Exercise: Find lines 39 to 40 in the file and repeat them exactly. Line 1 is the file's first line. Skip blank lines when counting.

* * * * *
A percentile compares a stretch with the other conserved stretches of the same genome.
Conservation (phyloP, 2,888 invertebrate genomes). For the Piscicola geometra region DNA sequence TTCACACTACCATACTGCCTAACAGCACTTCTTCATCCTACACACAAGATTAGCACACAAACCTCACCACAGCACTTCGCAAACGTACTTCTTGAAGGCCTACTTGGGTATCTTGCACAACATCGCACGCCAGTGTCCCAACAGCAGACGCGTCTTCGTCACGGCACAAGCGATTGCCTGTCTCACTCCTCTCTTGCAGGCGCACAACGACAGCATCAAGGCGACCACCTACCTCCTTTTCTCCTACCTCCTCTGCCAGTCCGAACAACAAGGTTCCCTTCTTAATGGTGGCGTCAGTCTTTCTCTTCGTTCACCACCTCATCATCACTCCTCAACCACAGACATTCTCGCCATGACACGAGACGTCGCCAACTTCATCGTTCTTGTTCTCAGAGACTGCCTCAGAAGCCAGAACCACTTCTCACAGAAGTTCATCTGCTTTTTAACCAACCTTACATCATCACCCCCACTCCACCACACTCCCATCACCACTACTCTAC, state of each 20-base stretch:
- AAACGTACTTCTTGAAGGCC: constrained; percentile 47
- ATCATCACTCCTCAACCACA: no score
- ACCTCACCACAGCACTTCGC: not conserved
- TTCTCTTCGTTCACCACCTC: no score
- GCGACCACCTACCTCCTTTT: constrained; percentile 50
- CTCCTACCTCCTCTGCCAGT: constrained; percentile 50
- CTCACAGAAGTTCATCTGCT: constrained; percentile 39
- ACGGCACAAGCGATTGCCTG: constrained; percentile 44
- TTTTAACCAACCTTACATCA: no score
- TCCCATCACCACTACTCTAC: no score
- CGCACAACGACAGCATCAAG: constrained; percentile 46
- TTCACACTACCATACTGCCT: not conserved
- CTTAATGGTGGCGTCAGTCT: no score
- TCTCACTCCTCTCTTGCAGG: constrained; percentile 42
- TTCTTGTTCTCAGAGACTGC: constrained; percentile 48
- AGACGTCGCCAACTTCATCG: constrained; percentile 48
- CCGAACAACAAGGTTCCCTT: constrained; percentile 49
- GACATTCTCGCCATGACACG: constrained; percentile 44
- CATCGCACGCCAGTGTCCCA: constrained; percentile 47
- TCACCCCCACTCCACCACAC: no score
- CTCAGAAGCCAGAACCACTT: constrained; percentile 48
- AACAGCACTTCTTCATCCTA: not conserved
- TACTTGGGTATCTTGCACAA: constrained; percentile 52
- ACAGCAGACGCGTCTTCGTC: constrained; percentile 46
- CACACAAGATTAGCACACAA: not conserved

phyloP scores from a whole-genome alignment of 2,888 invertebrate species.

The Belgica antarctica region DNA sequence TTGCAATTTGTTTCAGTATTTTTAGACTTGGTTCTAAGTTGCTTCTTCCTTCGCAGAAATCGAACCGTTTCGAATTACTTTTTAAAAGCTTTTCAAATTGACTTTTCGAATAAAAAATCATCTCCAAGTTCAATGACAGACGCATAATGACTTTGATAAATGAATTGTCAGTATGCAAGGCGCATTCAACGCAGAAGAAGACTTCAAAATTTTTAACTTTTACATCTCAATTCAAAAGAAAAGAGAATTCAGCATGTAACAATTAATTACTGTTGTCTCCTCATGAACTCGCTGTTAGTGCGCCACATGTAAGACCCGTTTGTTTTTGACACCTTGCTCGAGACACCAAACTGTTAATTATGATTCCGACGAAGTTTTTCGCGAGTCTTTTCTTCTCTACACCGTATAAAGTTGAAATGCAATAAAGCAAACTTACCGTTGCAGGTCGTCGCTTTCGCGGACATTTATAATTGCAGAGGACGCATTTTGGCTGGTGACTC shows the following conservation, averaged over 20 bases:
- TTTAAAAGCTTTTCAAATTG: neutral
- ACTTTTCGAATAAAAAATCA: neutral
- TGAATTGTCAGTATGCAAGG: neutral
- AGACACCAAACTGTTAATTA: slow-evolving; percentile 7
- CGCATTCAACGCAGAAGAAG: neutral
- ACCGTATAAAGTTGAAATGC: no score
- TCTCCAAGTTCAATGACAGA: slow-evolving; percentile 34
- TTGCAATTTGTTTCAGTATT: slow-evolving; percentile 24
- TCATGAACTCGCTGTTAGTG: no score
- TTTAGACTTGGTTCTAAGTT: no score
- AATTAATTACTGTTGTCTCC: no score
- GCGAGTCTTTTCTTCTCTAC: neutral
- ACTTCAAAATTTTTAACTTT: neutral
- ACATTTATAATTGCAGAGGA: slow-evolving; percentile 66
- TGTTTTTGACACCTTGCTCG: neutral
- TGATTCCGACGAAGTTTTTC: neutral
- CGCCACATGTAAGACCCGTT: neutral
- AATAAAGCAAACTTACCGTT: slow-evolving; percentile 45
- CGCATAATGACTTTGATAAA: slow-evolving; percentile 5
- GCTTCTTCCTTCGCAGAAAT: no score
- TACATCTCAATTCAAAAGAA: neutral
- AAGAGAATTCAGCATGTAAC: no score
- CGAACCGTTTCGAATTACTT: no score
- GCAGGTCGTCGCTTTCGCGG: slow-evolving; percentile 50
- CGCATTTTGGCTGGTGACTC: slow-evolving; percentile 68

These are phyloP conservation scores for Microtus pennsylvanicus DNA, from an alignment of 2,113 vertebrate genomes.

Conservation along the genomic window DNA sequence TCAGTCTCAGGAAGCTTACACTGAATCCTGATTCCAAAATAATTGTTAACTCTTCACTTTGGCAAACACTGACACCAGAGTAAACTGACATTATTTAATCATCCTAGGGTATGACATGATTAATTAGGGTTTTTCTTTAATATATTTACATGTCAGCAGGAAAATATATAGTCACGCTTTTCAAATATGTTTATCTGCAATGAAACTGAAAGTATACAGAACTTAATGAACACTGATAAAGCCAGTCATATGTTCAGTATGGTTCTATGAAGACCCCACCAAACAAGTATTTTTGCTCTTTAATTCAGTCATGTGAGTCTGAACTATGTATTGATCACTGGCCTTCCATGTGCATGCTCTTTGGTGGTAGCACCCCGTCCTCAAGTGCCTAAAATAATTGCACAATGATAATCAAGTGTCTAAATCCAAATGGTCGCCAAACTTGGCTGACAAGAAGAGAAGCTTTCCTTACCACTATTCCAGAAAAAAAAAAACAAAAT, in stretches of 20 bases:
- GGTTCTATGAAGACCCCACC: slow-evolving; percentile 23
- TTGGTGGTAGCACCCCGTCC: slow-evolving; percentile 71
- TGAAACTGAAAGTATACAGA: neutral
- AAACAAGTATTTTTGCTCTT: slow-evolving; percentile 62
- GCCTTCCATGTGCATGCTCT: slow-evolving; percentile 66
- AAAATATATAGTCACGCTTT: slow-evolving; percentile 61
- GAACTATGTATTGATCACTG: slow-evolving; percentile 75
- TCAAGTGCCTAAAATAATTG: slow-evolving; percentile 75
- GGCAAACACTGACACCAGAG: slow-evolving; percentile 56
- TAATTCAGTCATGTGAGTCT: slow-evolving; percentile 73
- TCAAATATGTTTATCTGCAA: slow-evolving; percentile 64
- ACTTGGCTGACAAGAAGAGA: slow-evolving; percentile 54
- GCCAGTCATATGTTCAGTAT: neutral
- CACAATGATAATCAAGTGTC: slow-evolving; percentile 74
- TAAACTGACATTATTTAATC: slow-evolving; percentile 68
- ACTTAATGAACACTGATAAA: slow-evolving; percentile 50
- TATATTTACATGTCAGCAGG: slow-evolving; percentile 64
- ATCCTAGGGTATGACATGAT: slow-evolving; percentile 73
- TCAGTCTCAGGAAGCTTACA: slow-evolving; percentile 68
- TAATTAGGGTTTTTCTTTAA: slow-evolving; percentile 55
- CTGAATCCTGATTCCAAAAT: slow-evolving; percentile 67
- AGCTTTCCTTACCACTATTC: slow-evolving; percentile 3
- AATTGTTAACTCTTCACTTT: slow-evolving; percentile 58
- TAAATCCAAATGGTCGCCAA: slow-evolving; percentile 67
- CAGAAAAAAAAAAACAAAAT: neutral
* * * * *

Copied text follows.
- TTTAGACTTGGTTCTAAGTT: no score
- AATTAATTACTGTTGTCTCC: no score